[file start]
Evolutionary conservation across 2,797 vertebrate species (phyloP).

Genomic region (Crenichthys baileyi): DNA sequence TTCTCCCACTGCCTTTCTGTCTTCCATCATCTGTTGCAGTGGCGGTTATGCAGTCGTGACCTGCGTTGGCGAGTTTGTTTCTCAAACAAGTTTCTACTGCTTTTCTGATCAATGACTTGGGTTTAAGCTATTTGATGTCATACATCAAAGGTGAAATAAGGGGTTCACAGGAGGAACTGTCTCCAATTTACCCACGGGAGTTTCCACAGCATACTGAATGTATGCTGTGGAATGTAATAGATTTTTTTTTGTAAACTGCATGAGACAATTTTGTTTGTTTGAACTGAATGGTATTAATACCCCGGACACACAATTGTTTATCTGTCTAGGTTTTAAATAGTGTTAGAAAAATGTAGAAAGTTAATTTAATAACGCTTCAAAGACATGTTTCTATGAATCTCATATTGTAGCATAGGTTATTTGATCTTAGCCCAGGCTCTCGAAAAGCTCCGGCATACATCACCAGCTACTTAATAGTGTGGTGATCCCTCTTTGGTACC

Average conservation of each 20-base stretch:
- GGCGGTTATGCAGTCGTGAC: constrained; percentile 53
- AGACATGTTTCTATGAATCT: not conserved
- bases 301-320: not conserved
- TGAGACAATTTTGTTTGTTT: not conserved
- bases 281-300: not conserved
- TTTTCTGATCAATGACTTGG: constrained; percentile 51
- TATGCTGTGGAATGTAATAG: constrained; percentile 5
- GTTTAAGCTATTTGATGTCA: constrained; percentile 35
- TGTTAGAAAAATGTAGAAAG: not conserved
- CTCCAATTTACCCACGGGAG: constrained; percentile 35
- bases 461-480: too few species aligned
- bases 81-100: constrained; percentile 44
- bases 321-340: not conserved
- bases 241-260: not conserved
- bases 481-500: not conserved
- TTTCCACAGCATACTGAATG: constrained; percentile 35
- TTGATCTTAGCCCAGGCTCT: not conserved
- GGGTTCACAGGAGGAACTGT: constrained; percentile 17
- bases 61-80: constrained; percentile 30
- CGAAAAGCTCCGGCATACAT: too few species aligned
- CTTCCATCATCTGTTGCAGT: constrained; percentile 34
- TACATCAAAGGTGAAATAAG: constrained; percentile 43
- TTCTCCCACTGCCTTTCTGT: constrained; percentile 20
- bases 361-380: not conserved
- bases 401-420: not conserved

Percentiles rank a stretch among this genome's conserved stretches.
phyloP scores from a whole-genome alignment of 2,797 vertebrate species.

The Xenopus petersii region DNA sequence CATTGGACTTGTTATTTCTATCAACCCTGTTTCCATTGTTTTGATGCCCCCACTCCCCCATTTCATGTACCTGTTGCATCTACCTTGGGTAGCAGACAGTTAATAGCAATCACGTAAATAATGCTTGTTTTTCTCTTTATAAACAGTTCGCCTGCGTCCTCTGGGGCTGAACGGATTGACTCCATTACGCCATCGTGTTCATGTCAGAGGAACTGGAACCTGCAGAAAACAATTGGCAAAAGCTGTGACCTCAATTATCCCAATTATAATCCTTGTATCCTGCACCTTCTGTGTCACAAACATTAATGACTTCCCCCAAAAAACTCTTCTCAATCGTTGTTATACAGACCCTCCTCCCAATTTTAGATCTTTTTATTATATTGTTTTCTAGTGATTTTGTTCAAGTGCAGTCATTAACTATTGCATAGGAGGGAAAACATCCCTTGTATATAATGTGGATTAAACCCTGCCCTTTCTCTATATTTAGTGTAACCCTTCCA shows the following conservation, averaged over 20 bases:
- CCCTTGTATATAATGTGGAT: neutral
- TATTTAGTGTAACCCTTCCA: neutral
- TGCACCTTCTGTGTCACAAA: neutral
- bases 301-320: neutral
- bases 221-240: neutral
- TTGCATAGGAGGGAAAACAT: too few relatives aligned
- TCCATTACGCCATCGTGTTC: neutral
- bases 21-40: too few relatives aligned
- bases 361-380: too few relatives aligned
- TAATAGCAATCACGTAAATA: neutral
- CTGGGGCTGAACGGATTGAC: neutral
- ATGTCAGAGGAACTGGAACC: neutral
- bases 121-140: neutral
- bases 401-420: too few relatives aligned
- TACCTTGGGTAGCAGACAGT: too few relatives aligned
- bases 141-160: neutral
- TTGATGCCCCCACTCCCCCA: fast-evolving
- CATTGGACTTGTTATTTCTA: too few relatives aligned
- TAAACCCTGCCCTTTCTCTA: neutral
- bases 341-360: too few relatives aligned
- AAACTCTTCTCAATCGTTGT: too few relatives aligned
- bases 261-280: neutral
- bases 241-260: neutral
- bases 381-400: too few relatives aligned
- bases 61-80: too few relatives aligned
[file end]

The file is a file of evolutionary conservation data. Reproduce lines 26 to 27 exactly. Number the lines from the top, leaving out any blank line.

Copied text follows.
- TTCTCCCACTGCCTTTCTGT: constrained; percentile 20
- bases 361-380: not conserved